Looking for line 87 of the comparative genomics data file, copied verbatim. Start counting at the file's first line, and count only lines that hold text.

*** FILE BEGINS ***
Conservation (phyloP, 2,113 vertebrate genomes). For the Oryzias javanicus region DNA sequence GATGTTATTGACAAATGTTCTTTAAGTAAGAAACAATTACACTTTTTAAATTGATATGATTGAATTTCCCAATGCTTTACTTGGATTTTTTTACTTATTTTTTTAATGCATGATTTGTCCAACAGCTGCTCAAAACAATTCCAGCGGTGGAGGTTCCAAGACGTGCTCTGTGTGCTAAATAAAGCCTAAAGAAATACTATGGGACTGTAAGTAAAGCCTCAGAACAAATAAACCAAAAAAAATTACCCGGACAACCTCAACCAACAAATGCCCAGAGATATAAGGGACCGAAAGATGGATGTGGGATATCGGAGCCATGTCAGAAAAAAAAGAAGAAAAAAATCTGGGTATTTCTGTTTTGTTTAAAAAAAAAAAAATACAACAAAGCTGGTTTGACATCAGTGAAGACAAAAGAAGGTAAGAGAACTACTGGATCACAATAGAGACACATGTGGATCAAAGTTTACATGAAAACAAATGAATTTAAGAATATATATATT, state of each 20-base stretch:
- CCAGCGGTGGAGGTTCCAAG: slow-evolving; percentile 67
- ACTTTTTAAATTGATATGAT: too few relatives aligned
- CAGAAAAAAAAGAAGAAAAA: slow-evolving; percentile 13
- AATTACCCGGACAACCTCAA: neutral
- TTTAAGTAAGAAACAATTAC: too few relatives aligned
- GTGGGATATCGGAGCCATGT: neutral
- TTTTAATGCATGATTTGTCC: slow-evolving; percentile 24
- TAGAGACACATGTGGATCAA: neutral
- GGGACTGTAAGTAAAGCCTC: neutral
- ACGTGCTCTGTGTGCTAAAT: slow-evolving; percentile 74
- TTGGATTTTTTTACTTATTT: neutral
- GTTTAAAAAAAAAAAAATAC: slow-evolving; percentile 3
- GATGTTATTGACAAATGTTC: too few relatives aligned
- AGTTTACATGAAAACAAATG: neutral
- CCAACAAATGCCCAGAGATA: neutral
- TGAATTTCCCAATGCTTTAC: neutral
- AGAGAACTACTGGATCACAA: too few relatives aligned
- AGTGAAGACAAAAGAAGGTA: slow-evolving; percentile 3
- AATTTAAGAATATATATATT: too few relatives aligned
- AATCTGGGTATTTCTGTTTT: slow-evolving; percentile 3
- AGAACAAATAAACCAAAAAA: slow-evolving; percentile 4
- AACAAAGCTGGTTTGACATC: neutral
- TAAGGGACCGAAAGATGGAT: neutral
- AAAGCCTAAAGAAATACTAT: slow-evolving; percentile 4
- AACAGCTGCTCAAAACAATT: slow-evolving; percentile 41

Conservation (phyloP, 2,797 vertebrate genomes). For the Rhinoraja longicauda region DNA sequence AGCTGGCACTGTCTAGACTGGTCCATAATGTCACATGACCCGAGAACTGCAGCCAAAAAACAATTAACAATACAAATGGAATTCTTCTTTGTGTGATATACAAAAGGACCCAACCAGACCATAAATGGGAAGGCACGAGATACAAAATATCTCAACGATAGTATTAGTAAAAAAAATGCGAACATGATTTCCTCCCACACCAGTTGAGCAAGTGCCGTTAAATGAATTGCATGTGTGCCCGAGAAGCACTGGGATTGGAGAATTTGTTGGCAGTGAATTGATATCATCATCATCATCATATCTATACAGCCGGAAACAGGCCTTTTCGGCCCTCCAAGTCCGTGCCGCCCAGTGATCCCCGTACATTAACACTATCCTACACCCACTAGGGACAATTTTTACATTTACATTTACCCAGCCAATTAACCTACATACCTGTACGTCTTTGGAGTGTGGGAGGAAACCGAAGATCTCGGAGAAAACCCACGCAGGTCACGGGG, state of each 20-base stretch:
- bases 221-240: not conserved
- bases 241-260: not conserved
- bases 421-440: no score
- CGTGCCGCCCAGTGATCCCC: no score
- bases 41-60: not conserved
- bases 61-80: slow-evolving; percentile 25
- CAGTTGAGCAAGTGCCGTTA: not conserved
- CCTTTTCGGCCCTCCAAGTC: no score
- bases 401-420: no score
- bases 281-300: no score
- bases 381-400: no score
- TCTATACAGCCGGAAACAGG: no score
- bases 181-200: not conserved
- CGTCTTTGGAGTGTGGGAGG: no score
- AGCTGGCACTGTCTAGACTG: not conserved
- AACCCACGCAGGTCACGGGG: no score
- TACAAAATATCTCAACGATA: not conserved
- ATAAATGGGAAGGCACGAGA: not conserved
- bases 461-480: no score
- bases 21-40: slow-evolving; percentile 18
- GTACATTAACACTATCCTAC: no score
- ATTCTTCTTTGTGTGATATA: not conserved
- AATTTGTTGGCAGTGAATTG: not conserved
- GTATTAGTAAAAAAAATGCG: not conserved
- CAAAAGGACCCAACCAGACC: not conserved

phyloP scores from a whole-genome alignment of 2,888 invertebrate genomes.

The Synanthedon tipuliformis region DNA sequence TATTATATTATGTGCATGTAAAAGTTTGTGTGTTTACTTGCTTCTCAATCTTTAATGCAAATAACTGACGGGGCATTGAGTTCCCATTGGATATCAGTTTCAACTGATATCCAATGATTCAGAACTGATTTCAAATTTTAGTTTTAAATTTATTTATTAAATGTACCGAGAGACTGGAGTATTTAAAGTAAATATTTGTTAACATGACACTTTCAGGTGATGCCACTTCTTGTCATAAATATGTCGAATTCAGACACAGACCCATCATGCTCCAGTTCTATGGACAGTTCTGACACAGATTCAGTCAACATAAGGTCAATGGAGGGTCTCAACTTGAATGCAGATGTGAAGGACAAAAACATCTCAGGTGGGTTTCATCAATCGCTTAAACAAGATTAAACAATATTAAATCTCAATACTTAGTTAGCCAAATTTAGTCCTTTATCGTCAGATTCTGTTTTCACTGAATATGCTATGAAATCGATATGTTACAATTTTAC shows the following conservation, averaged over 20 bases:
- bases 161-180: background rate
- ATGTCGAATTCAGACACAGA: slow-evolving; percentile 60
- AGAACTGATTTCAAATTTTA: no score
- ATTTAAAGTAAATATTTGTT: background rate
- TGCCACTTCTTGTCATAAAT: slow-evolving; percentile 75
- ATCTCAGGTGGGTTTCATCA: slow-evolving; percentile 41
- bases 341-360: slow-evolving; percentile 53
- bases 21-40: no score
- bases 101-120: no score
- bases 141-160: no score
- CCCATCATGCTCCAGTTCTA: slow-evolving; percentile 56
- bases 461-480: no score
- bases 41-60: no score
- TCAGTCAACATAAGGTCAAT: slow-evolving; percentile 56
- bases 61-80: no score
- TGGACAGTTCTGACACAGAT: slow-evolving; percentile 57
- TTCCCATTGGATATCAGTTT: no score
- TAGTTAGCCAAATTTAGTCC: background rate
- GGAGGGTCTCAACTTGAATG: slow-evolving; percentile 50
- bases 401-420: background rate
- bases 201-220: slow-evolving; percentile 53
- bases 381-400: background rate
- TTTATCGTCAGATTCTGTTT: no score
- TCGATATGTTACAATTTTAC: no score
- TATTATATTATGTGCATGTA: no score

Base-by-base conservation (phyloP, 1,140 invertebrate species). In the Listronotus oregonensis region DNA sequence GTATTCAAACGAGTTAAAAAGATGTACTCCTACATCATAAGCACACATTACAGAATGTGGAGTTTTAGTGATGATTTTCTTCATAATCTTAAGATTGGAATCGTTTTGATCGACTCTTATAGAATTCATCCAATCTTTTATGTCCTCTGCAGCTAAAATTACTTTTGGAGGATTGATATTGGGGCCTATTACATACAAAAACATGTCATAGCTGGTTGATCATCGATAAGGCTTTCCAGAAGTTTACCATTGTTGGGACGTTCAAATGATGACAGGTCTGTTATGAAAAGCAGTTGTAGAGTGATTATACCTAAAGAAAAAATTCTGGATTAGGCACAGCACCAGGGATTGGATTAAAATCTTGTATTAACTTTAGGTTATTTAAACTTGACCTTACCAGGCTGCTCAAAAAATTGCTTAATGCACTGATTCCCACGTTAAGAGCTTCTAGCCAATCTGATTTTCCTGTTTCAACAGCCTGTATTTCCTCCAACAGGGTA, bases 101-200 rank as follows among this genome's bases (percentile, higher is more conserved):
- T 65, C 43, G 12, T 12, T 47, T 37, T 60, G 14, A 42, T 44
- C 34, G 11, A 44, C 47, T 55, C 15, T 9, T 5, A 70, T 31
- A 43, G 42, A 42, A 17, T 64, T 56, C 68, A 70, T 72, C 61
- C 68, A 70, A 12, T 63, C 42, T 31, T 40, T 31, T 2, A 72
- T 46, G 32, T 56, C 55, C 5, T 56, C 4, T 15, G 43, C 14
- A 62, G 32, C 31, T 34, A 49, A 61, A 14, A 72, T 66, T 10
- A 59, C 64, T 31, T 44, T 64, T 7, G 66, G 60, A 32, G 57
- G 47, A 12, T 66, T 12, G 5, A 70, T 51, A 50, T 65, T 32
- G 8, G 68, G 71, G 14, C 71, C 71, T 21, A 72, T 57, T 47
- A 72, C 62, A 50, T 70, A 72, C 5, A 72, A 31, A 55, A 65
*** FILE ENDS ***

- A 59, C 64, T 31, T 44, T 64, T 7, G 66, G 60, A 32, G 57